Can 'death by diabetes' be determined months later?

I was watching (another) old TV program made in 1968 or 1969. Part of the story about a quack doctor is to determine whether the person died of diabetes, as the family thought, not from “vitamin deficiency” as the quack had determined.

The body is exhumed, but because “water had seeped in,” the doctor could make no ruling.

Regardless of the “water contamination,” can ‘death by diabetes’ (specifically, uncontrolled blood sugar levels, resulting in a coma, then death) be determined (months) after the fact?

Diabetes is usually the secondary cause of death, not the primary. You always hear about people dying from *the complications of *diabetes (cardiovascular disease, kidney failure, etc.), not from diabetes directly.

People sometimes die directly from diabetes when they die in diabetic ketoacidosis.

It is hard to figure out if a person has died from diabetes because of the following odd quirk of Nature. When anyone dies, the blood stops moving. Blood that stops moving clots. Some of the red cells caught up in the clots break open. (No one can predict how many of the cells will break open - lots of them do - the amount variable from case to case.) The red cells are basically little bags of hemoglobin, glucose, and potassium. If I take a sample of blood from a dead person, and measure its electrolytes, the glucose is always 400 or higher (normal is 80 to 100), and the potassium is generally 8 to 14 (normal is 3 to 5). The pH is always acid, too - usually about 6.8 (normal tightly regulated at about 7.4).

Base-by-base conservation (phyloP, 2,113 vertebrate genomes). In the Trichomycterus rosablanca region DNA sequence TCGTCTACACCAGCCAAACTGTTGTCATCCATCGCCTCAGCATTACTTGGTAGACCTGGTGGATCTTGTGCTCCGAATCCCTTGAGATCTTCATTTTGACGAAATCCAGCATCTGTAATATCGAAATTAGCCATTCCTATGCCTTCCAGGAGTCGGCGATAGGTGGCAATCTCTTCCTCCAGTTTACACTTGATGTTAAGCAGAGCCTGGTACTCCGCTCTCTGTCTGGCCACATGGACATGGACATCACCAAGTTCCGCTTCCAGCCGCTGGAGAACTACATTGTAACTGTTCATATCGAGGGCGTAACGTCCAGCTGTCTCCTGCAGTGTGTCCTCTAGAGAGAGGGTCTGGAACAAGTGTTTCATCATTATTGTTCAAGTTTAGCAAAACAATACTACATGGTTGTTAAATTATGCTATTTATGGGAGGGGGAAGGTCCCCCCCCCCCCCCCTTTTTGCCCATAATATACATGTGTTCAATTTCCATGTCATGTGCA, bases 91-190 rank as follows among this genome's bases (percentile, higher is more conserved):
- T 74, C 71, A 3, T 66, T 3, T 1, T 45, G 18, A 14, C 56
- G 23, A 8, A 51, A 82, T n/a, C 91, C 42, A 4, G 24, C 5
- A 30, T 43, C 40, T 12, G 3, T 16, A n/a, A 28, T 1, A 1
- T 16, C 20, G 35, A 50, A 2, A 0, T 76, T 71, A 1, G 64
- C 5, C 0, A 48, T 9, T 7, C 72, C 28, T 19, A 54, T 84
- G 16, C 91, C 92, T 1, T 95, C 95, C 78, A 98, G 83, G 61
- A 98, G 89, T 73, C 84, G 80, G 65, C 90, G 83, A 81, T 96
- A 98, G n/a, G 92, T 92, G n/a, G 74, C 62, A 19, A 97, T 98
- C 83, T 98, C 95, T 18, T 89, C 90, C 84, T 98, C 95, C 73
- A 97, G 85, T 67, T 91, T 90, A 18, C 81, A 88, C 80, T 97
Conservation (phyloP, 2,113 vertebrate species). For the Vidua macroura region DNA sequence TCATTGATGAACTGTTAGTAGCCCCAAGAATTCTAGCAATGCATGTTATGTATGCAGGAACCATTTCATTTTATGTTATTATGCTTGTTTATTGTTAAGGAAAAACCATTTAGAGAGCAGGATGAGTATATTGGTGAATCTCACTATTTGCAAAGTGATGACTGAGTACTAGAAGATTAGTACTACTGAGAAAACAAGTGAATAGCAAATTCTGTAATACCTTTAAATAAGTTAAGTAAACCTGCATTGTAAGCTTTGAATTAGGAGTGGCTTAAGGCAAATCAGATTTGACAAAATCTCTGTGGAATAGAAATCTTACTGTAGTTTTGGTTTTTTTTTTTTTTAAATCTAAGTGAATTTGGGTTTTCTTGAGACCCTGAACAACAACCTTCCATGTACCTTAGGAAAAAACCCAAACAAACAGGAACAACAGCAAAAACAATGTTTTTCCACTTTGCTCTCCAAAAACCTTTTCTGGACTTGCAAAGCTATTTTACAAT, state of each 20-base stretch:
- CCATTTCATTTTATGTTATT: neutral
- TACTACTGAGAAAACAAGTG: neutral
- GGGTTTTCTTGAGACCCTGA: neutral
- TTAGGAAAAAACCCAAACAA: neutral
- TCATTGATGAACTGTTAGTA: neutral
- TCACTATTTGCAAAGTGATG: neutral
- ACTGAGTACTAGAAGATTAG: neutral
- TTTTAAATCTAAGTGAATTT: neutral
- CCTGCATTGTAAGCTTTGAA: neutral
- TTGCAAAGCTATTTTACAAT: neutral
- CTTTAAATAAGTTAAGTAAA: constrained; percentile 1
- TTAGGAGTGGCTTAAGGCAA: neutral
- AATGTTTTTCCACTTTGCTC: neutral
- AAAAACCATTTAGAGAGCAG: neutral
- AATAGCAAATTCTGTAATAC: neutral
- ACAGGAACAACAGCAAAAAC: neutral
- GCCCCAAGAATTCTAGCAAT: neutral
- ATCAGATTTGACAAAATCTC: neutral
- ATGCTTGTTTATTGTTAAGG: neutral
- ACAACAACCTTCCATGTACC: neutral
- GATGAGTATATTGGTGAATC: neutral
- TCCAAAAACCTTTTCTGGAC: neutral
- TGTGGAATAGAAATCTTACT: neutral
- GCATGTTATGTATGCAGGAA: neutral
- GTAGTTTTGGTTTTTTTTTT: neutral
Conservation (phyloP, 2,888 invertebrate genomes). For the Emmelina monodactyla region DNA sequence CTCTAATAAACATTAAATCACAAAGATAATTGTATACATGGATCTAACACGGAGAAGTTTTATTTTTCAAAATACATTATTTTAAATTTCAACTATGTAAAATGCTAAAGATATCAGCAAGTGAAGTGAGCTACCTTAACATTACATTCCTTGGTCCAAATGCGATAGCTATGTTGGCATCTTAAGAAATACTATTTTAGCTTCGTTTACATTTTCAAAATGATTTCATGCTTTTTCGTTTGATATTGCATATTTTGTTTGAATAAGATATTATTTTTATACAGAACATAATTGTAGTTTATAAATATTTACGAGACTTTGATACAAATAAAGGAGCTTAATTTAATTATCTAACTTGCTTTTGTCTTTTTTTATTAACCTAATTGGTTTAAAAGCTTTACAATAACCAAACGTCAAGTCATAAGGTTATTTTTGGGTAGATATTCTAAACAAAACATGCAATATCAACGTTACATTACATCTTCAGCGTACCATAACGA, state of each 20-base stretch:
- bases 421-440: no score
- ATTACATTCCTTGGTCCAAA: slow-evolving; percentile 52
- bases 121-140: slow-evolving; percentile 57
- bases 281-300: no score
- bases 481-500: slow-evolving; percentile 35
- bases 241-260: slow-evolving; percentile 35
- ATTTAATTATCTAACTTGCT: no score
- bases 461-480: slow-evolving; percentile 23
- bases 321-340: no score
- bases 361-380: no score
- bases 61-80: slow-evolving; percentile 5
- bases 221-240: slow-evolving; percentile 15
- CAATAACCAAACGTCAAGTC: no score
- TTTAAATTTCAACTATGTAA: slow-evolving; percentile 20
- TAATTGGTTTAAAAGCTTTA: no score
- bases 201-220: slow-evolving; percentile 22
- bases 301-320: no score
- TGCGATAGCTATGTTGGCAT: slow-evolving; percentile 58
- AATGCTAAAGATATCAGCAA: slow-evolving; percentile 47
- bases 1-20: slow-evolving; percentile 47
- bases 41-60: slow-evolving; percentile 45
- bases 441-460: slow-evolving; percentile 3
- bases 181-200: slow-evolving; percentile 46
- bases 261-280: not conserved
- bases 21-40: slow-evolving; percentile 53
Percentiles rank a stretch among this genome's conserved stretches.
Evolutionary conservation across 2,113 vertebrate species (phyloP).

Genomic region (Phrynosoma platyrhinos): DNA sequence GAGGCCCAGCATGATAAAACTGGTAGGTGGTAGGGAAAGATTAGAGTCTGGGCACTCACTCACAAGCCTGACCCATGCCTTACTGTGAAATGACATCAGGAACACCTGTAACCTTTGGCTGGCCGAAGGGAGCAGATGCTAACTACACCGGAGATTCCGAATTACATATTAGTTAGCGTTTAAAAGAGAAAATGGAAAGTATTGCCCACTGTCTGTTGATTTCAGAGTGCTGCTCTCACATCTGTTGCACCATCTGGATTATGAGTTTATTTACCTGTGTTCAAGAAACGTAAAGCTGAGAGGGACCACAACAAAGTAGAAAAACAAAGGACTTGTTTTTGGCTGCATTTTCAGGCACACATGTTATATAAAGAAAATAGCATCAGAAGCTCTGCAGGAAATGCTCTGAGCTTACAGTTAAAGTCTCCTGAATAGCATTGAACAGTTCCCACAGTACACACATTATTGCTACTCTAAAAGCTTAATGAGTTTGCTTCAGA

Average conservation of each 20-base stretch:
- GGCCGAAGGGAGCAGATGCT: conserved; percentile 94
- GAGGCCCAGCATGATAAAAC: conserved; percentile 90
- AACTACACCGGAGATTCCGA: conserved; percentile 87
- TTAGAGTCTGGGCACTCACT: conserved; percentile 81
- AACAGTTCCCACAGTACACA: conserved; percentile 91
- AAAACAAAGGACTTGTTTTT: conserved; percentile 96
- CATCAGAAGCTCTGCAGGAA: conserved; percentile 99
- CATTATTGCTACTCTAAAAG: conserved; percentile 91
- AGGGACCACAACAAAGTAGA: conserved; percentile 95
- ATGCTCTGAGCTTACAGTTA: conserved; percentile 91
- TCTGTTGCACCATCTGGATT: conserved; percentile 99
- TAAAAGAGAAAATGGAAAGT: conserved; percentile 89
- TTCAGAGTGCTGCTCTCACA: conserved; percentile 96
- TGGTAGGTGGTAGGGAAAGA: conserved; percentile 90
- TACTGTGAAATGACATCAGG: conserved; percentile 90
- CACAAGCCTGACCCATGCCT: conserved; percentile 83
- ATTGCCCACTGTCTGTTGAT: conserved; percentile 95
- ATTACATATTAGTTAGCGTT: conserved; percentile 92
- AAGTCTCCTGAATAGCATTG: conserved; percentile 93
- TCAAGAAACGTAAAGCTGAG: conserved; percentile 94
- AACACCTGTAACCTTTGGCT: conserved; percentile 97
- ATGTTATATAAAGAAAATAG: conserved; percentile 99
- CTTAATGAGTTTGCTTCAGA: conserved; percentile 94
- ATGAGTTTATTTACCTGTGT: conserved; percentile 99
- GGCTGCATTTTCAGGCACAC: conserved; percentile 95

So I can’t use the blood to decide if the person died from ketoacidosis. However, sometimes I can use the vitreous humor. This is known to laymen as the eyeball juice. I am quite good at sucking out the eyeball juice with a 21 gauge needle on a 5 cc syringe. An interesting feature of the eyeball juice is that it seems to keep the eyeball lining cells alive for as long as it contains glucose and oxygen. So the normal vitreous glucose is 2. Which would be a fatal level in a live person.

So if I get postmortem values of blood glucose of 600, eyeball juice glucose of 2, I know the person probably died with a normal blood sugar in the 80 to 100 range. But. If they died in DKA, I will get a greatly elevated vitreous glucose. I have seen 400, 600, 800, even 1000. That is proof that there was hyperosmotic hyperglycemia. Add that to very pale urine in the bladder (the glucose of which can also be tested, and should be high) and acetone or ketones on the blood screen, and there’s my proof that the person died from diabetes.

However. This would be very difficult with a long-decomposed body, as the eyeball juice gradually goes away with weeks after death, and the blood does too. Embalmed blood is no good, and is diluted anyway with embalming fluid.

But. If the body was well embalmed, and the kidneys were still reasonably well preserved, I could look under the microscopic at a section of cortex, and diagnose diabetic hyperglycemia by the Armanni-Ebstein lesion. Which is something I bet the TV writers didn’t know. Even some doctors don’t know that.